As for indoor venues, capacity limits are regulated by the Singapore Civil Defence Force (SCDF), Ms Sun noted.

Under the Fire Code, every storey of a building should have at least two independent exit staircases to ensure timely evacuation. Higher-risk premises, such as those with an occupant load of 1,000 people or more, are required to appoint a Fire Safety Manager.

To increase public awareness, the police publicise measures before, during and after the event ends, said Ms Sun.

"The police may also pre-empt the public on potential crowding, and alert the public to avoid areas or events which are already crowded," she added, citing the example of this year's National Day Parade when live updates of the crowd situation at fireworks viewing spots were posted on the Crowd@MarinaBay website.

"The police regularly analyse major incidents which occur around the world, to improve their crowd management measures. They also regularly review their regulatory and policy levers, as well as operational plans," Ms Sun told the House.

"It is equally important that organisers and stakeholders act responsibly, including to adopt sufficient safety measures, and to work with the authorities to keep events and the public safe."


Noting that many of the questions filed on the matter were about the size of the crowd, Ms Sun said there are other factors in place, such as the terrain of the space and the exit and entry points.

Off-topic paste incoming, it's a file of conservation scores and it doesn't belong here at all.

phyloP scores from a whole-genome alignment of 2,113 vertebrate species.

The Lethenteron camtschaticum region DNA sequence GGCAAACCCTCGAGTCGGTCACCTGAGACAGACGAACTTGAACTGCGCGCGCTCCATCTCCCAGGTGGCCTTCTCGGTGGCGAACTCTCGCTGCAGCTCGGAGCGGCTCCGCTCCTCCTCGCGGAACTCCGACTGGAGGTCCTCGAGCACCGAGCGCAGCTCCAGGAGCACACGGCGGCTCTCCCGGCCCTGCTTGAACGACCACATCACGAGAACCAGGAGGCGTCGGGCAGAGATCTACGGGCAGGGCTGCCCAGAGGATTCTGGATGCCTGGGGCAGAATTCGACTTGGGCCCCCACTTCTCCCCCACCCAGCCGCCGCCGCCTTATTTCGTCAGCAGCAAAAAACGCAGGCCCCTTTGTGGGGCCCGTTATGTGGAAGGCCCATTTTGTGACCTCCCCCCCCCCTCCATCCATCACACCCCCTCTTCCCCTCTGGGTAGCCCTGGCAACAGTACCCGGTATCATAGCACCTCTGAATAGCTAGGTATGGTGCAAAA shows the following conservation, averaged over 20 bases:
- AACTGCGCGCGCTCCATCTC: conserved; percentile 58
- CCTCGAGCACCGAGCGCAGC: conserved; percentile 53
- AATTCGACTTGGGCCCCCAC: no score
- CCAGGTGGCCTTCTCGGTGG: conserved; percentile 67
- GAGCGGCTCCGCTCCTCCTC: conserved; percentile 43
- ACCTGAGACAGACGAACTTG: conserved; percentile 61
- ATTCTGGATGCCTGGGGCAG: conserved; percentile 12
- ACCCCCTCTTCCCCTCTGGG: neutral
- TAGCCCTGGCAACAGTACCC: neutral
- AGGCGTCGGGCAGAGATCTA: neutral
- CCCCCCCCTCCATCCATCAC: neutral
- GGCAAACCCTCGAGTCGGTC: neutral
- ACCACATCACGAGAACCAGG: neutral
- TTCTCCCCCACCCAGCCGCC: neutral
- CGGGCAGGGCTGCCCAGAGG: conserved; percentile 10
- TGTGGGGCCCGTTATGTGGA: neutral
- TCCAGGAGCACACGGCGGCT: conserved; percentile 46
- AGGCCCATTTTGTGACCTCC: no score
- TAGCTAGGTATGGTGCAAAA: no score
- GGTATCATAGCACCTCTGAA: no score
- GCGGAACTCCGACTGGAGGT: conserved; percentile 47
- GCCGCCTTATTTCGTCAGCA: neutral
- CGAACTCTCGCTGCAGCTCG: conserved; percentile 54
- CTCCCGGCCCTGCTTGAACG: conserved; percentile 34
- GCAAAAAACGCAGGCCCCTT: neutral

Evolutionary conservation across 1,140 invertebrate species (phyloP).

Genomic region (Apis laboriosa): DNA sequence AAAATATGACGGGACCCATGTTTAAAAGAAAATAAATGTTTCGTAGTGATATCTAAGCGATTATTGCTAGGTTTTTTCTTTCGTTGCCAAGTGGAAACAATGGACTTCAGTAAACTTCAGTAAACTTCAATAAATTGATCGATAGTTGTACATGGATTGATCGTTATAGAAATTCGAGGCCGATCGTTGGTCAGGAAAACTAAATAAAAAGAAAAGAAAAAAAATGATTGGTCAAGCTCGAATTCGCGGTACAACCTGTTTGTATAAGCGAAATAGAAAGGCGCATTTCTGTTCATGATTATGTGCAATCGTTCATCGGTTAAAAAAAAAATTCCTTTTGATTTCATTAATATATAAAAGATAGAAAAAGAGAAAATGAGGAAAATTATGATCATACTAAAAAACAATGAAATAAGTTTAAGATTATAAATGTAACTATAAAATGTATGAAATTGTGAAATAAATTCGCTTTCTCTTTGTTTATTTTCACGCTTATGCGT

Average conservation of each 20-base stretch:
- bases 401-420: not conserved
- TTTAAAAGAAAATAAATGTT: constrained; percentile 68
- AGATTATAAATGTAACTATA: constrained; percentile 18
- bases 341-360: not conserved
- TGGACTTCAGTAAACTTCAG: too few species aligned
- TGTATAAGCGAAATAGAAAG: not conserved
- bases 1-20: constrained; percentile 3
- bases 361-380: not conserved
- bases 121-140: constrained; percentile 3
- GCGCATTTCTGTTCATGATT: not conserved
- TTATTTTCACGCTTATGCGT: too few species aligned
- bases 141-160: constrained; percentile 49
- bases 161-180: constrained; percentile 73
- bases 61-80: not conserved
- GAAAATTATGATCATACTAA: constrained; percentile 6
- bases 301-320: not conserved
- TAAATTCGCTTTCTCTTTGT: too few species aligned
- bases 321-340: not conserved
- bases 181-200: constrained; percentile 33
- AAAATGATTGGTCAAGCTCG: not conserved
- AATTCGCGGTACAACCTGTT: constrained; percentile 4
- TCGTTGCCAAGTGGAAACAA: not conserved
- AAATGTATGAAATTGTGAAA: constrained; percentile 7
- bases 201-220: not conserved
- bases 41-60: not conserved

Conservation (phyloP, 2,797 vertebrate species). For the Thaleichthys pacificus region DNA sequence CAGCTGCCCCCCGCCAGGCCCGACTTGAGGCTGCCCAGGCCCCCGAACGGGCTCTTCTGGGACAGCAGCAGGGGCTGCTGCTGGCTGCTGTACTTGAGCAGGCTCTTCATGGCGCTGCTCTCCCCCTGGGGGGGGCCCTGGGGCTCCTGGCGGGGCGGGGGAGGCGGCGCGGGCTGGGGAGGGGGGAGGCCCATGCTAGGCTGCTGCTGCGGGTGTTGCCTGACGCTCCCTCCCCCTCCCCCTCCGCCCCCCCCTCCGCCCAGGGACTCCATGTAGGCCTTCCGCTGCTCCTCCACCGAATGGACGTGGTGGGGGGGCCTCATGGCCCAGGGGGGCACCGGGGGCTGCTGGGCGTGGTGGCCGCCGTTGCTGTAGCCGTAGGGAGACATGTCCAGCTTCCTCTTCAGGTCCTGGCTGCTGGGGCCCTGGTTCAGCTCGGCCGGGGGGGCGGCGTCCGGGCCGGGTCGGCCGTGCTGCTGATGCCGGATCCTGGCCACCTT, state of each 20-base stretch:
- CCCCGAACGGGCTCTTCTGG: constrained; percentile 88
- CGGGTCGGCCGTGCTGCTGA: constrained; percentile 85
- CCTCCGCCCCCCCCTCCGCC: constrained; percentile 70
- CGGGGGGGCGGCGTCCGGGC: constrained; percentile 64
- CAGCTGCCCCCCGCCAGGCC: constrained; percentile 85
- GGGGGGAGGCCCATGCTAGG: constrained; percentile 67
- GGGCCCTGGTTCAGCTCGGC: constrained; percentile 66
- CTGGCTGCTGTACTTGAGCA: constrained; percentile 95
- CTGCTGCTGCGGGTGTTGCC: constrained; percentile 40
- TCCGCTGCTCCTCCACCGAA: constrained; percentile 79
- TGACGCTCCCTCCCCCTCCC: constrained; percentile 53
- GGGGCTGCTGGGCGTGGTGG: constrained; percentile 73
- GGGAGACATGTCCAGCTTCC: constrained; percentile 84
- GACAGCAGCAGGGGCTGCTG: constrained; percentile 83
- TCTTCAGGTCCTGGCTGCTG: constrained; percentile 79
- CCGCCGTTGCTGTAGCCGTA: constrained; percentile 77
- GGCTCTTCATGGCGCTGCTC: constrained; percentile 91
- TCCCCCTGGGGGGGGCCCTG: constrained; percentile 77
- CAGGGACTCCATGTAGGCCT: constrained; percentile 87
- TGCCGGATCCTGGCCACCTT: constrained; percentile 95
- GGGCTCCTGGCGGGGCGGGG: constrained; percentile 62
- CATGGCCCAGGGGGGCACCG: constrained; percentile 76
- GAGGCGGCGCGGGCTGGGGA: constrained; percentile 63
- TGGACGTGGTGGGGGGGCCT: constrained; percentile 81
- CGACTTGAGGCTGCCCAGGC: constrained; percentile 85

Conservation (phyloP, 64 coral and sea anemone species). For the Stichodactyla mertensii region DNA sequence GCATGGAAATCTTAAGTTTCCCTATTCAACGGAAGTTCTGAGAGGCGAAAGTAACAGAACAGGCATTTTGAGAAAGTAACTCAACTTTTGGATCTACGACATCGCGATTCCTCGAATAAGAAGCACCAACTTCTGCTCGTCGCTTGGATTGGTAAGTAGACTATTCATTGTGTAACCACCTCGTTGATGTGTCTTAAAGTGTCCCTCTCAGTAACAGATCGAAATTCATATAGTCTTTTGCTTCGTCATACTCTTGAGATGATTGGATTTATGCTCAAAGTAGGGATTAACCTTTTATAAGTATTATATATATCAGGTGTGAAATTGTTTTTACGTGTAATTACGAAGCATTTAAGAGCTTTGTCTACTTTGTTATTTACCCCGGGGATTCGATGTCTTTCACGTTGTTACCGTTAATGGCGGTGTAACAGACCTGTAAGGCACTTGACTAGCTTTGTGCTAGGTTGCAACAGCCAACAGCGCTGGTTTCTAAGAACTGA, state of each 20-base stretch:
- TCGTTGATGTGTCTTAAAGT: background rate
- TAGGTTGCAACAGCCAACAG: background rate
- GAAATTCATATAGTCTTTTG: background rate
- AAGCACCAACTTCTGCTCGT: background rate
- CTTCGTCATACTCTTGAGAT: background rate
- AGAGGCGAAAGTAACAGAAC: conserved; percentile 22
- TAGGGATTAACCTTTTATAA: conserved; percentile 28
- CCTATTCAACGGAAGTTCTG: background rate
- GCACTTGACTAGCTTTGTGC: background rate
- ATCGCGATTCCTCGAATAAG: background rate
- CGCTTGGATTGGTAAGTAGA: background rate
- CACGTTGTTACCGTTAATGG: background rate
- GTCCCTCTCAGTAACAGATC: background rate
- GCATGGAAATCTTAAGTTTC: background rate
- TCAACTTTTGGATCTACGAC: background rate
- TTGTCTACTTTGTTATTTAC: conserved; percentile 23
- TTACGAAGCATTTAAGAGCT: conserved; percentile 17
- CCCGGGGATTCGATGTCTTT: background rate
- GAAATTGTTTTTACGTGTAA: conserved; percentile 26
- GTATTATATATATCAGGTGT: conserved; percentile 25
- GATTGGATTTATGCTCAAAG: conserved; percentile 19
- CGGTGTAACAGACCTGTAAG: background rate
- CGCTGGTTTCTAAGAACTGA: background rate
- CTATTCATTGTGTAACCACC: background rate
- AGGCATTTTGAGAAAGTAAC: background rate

In response to a question from MP Gerald Giam (WP-Aljunied) on whether tear gas will ever be used for crowd control, Ms Sun said the police would only use riot control agents - including tear gas - in very specific situations where there is a serious threat of harm to people or property, or the risk of significant public disorder.

"Just based on recent memory. I don't think there have been recent incidents whereby we use tear gas. Because we acknowledge that it can cause public chaos," she said.

Responding to Mr Giam's supplementary question on lessons the Home Affairs Minister has drawn from the tragedies in South Korea and Indonesia, Ms Sun said: "Another lesson that we have learnt from looking at incidents that happened overseas is that the actions that we take has to be proportionate and we have to be very careful in the way we handle such incidents."

MP Lim Biow Chuan (PAP-Mountbatten) then asked who the police would liaise with, in the case of events with no organisers such as New Year countdowns in Clarke Quay or Boat Quay.

Ms Sun replied that the authorities are aware of activities with no specific organisers, adding: "It doesn't change the fact that there will be police security, crowd control, crowd marshals on standby."

Police will consider and assess law and order and public control "as a whole", said Ms Sun.

To MP Murali Pillai's (PAP-Bukit Batok) supplementary question on whether the nature of the crowd will be considered, such as those attending a rock concert compared to the crowd in a place of worship, Ms Sun said the police pay attention to the dynamics of the crowd, as well as the kind of event and fervour displayed. CNA